• Know all aspects of each person’s job

  • Lead from behind and let others think they are leading

  • Share the spotlight; highlight the work of staff

  • Use strength-based approach for assignments

  • Mentor others

  • Be willing to admit a mistake, or many mistakes!

  • Take others along with you

  • Provide opportunities for staff to grow

  • Advocate for staff

  • Develop a succession plan

  • Know and network with the power brokers in the District and in the community

  • Understand the politics, BUT refrain from playing politics

  • Hire the best candidate; find staff who are brighter than you!

  • Work on building a positive department culture

  • Celebrate with staff – birthdays, weddings, births, and acknowledge challenges such as illnesses and/or deaths


What I Would Change – In Retrospect:

In all honesty, I would not change much as all the experiences were great lessons that successfully propelled the work forward. But, I would:

  • Be more savvy regarding salary negotiations, understanding that the starting point and the ending points are inextricably linked!

  • Kindly say “no” at times, and

  • Understand when it is appropriate to say “no” without completing professional or social suicide.


Recommendations:

  • Know your mission

  • Know your value

  • Know your worth

  • Know your supporters

  • Set professional boundaries

  • Autograph your work with excellence!

And finally, I recommend that you be very self-aware, evaluate yourself, identify your strengths, and find a job that utilizes those strengths, has growth opportunities, and settle in to do your best work while you impact students and their families, for this generation, and many more to come. A seed planted now will reap great dividends for now and for future generations. The time is right for School Social Work!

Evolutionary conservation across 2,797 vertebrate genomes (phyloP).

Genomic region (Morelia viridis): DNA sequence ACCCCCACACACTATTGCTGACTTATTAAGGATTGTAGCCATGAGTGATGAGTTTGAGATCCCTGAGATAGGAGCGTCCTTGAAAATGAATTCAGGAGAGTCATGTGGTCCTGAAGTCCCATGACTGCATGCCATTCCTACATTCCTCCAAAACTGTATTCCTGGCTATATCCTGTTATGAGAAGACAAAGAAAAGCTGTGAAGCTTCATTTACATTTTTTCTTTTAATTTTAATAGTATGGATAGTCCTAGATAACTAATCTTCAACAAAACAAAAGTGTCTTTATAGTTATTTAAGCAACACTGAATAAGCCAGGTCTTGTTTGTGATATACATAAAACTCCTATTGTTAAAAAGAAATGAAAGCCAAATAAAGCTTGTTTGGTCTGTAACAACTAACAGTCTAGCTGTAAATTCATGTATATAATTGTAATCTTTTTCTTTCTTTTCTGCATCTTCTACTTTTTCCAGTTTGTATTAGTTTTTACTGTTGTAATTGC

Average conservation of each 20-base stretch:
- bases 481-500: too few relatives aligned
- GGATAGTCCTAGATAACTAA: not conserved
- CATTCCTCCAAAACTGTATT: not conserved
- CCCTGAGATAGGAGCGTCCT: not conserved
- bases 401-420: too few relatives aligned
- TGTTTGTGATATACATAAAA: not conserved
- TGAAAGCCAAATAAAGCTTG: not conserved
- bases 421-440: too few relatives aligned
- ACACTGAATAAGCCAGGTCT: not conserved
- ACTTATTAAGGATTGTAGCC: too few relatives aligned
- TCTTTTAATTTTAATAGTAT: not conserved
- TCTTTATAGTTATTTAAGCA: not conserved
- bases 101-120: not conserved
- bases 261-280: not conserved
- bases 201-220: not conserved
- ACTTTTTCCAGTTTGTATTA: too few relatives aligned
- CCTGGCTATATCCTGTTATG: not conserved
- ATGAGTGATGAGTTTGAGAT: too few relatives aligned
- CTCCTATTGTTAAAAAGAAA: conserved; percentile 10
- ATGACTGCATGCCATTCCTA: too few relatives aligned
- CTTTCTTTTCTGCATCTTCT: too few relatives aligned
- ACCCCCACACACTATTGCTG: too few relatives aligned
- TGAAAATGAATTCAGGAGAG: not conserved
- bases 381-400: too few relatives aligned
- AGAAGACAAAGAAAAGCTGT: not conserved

Dr. Laurel E. Thompson is the recently retired Director of Student Services for Broward County Public Schools, a role in which she served for over a decade, supervising a staff of 260 school social workers, family therapists, instructional personnel and administrative supports.


She received a Ph.D. in Social Work from Barry University a Masters in Social Work from Columbia University, and a B.A. in Psychology with a minor in Social Work from Fordham University at Lincoln Center in New York City. For nine years, Dr. Thompson worked in administration in the field of gerontology and then pivoted to spend over 31 years in school social work services.


During these years Dr. Thompson worked arduously to develop policies, create programs, grow staff, and build collaborations with community partners to support the students in Broward County Public Schools. She wrote and was awarded grants in excess of $8.3M to develop innovative programs to support the academic achievement of all students and especially black males. One such signature mentoring program implemented during her tenure was the Mentoring Tomorrow’s Leaders Program that was initially funded by a $5M award from the United States Department of Education.